On the left, an elderly woman sits in a chair with a blanket over her, looking serenely out a window showing a calm daylight scene. On the right, in the same room the window now shows rain and the woman is standing with the blanket in her hand, looking agitated.

Balancing the Good and Bad Days: Changes in Alzheimer's Symptoms

Last updated: September 2023

Alzheimer's disease is known as a progressive disease, but that doesn't mean there aren't changes on a daily basis that might seem to fluctuate. We have noticed the phenomenon of "good days and bad" in our family's experience with my grandma's symptoms.

Though they haven't been documented nearly enough in those web pages that nearly all of us read early on after a family member's diagnosis! In fact, it seems to be under-considered even in the research about Alzheimer's disease, per some investigators themselves!1

Fluctuating cognition

Cognitive and symptomatic fluctuations are in no way unrecognized when it comes Alzheimer's disease. However, this has been considerably more investigated in other forms of dementia, namely Lewy body dementia, of which "[f]luctuating cognition (FC) is a core feature of dementia with Lewy bodies."2

I found one study article aptly titled, "Good days and bad days in dementia". The authors "aimed to characterize symptom fluctuation in patients with Alzheimer's disease and mixed dementia."1 The authors found in reviewing medical charts of 52 women with mild dementia, typically Alzheimer's disease, aged 39 to 91 living in the community. "Good days" and "bad days" were used as measures of reporting symptoms or symptom fluctuations.

The study notes stated, "Good days were typically associated with improved global cognition, function, interest, and initiation. Bad days were associated with frequent verbal repetition, poor memory, increased agitation, and other disruptive behaviors."1

Changes in Alzheimer's symptoms

Does that sound familiar to you? Because it does to me!

Of course, being a qualitative review, this doesn't help us understand what causes these good and bad days. However, it notes that understanding the causes of these fluctuations may help improve the quality of life for patients and caregivers.1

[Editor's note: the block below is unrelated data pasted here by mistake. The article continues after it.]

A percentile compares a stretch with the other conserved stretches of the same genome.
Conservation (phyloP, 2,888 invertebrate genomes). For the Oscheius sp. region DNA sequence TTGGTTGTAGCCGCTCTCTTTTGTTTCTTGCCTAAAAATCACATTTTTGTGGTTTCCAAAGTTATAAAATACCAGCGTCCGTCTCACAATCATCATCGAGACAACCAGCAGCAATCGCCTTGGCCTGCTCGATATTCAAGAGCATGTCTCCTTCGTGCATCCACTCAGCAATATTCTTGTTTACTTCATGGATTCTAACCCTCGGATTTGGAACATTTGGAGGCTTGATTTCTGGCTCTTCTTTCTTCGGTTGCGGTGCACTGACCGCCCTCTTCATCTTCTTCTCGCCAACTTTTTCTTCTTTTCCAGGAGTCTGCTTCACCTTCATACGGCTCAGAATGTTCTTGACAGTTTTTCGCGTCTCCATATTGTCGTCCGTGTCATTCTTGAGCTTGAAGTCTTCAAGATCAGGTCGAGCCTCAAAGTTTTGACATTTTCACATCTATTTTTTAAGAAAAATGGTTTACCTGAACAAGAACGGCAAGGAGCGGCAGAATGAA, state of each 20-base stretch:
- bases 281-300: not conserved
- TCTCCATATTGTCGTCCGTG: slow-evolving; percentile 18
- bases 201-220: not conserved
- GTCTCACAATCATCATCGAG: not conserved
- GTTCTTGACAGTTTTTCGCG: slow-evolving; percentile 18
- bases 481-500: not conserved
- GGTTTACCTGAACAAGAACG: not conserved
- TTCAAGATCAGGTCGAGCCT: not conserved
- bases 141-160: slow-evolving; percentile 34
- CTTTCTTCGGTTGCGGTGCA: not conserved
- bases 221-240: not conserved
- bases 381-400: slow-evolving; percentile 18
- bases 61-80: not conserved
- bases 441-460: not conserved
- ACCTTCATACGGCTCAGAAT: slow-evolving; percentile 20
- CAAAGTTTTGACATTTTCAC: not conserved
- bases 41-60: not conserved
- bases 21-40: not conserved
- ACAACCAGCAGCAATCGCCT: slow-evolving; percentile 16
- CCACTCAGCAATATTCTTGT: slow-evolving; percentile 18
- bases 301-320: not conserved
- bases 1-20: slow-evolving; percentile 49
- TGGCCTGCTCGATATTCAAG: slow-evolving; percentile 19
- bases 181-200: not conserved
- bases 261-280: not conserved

What causes these changes?

Well, that is the golden question, isn't it? After all, if we know what the cause is, we might be able to help keep things a bit more stable or predictable. My initial hunch was, just like all of us, various different aspects promote good days or bad days. After all, if you slept well, the sun was shining, and you got to do something you enjoyed, you're probably more likely to have a good day, with or without Alzheimer's disease.

An international study confirmed my suspicions. Alzheimer's Research UK Head of Research, Dr. Rosa Sancho, stated that sleep quality and mood can affect cognitive performance whether or not someone has dementia.

That same study also suggests that seasons may also play a role. Older adults who were assessed for memory and cognitive skills in the summer and fall tended to have better scores than those assessed in winter and spring.3

The statement continues to note that researchers found relevant fluctuations in biomarkers of Alzheimer's disease in participants' spinal fluid depending on the season.3

This is by far more than simply observational evidence but still leaves much to be learned about how seasonality and a myriad of other things affect Alzheimer's symptoms. It also gets us a bit closer to understanding how weather, light, and other considerations may play a role in fluctuating Alzheimer's symptoms.

Thoughts on fluctuating Alzheimer's symptoms

It may go without saying, but I think at least some of the fluctuations we see in symptoms of people with Alzheimer's disease may be amplifications of the mood or day-to-day changes we all experience, that may be more challenging with Alzheimer's disease.

For people with milder Alzheimer's disease who are managing independently in the community, it is important to remember that a person's ability to consistently take medications may play into these fluctuations, too, especially those used to manage psychosis or stabilize mood, but also those for physical health conditions—this is certainly one area where support can be provided by both home healthcare or family and friends.

It will be interesting to see future research in this area, especially if it can help people with Alzheimer's disease and their caregivers mitigate mood and cognitive fluctuations and improve quality of life!

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